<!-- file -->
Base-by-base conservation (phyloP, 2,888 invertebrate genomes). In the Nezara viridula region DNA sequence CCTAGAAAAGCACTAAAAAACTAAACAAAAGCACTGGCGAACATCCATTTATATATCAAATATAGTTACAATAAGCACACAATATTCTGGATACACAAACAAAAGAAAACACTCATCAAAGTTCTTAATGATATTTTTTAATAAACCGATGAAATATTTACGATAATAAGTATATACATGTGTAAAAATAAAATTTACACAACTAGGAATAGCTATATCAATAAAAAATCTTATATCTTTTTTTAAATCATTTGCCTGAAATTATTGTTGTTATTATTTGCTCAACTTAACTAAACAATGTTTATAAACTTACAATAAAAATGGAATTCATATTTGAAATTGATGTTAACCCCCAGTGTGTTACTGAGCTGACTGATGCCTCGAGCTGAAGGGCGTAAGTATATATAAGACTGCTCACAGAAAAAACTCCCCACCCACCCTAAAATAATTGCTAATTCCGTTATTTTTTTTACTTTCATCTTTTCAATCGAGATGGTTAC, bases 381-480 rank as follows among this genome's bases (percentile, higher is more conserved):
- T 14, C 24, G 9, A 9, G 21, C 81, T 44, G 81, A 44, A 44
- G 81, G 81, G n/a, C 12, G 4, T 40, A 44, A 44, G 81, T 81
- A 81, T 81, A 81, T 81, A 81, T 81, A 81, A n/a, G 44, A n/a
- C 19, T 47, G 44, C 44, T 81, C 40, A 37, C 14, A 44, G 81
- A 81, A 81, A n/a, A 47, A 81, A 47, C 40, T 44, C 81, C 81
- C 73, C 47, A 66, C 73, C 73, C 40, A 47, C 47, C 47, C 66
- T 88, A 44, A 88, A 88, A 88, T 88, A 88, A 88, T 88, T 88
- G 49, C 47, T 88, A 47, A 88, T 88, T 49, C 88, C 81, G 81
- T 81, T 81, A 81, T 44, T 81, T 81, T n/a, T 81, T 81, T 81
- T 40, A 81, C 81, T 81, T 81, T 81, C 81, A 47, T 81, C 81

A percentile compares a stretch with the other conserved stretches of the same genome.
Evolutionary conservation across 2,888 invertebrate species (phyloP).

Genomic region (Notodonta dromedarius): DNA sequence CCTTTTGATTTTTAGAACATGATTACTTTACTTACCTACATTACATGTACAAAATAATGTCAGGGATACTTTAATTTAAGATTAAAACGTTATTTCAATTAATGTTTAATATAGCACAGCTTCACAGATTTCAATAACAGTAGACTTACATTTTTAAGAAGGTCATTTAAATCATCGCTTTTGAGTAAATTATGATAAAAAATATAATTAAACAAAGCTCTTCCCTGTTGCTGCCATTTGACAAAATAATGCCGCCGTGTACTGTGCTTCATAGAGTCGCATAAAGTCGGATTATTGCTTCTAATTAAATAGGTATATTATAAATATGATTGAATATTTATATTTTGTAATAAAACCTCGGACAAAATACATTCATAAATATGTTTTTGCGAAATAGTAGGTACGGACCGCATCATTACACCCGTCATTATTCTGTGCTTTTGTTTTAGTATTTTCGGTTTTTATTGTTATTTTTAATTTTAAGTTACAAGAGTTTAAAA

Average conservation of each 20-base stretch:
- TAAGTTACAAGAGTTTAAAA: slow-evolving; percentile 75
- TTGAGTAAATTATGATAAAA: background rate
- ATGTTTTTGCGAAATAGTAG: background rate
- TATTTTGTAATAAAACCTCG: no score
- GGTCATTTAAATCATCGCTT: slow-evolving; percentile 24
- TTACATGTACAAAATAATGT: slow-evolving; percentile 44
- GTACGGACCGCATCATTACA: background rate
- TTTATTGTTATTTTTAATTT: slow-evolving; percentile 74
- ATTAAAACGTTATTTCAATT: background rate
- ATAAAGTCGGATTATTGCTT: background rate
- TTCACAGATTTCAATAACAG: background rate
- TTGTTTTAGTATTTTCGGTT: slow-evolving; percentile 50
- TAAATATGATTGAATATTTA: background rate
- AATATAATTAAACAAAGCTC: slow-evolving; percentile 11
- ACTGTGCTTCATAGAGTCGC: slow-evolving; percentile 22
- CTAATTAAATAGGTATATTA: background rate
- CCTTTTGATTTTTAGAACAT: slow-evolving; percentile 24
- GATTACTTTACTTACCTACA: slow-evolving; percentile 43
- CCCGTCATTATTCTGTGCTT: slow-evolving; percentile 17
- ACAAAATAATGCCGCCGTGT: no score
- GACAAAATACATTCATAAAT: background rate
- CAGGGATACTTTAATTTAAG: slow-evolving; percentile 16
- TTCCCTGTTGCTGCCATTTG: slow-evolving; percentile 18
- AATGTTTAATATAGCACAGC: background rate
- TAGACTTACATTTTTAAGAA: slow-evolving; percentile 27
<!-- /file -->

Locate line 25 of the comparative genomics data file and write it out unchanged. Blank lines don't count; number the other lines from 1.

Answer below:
- ATAAAGTCGGATTATTGCTT: background rate